• Pros: Cheap! Delicious. Portable. Fun to make. Easy clean up. Most models make 1-2 cups.
  • Cons: Some models require a very careful directional method of pouring the hot water over the ground coffee to make sure the extraction is even. It will taste watery if this is not done with care. And it only makes a little bit of coffee at a time.

Immersion Dripper

This style is also called the Clever Dripper although there are other brands of immersion style brewing devices available. Instead of pouring the water over the bed of ground coffee and letting it drip through, this cone shaped dripper is filled, stirred and steeps like a French press. Then a lever is released and gravity flows brewed coffee into a cup or carafe. This method requires hot water, the dripper, a filter, ground coffee (fine drip) and a cup or carafe. Prices start at $18 plus the other necessary items.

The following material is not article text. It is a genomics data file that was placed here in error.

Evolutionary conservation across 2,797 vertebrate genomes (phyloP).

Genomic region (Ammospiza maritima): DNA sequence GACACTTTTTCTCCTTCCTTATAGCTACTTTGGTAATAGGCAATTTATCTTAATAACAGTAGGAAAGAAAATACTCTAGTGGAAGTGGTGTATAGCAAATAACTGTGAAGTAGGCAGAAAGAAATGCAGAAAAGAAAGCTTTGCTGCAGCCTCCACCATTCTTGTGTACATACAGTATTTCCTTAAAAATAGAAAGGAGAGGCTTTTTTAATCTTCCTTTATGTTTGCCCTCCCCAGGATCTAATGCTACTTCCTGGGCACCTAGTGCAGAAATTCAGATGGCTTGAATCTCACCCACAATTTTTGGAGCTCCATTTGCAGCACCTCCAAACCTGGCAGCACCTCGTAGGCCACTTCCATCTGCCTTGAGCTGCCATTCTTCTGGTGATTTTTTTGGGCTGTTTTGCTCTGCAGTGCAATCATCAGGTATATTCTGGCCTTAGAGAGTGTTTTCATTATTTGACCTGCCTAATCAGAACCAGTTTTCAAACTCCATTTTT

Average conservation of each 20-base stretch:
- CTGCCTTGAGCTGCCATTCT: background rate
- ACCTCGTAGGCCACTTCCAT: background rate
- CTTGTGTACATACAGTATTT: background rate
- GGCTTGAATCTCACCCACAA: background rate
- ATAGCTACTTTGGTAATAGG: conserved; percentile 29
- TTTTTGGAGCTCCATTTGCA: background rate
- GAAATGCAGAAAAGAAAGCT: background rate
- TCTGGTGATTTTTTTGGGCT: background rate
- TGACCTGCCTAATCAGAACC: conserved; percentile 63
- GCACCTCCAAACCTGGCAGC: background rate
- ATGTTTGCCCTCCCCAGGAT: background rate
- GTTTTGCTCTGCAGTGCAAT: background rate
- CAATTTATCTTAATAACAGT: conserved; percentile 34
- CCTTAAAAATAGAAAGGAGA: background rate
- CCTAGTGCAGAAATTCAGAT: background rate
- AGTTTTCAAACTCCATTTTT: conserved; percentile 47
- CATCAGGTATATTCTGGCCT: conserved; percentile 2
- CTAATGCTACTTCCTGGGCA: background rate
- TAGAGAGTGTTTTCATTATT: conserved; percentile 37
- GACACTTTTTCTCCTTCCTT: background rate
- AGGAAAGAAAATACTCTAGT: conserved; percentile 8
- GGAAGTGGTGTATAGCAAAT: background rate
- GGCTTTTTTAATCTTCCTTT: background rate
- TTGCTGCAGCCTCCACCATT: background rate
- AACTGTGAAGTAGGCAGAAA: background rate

• Pros: Cheap! Delicious. Portable. Fun to make. Easy clean up. Most models make 1-2 cups.
  • Cons: Some, but not all, coffees taste better with this method as the coffee grounds are allowed to stay in contact with the water longer as they brew.

French Press

This is also called a press pot, cafetiere, coffee press or coffee plunger. It has a long and interesting history if coffee history is your jam! Of these budget brew preps, the French press tends to be the most forgiving and easiest to learn. Prices start around $7 and it only requires the addition of ground coffee (coarser than drip) and hot water.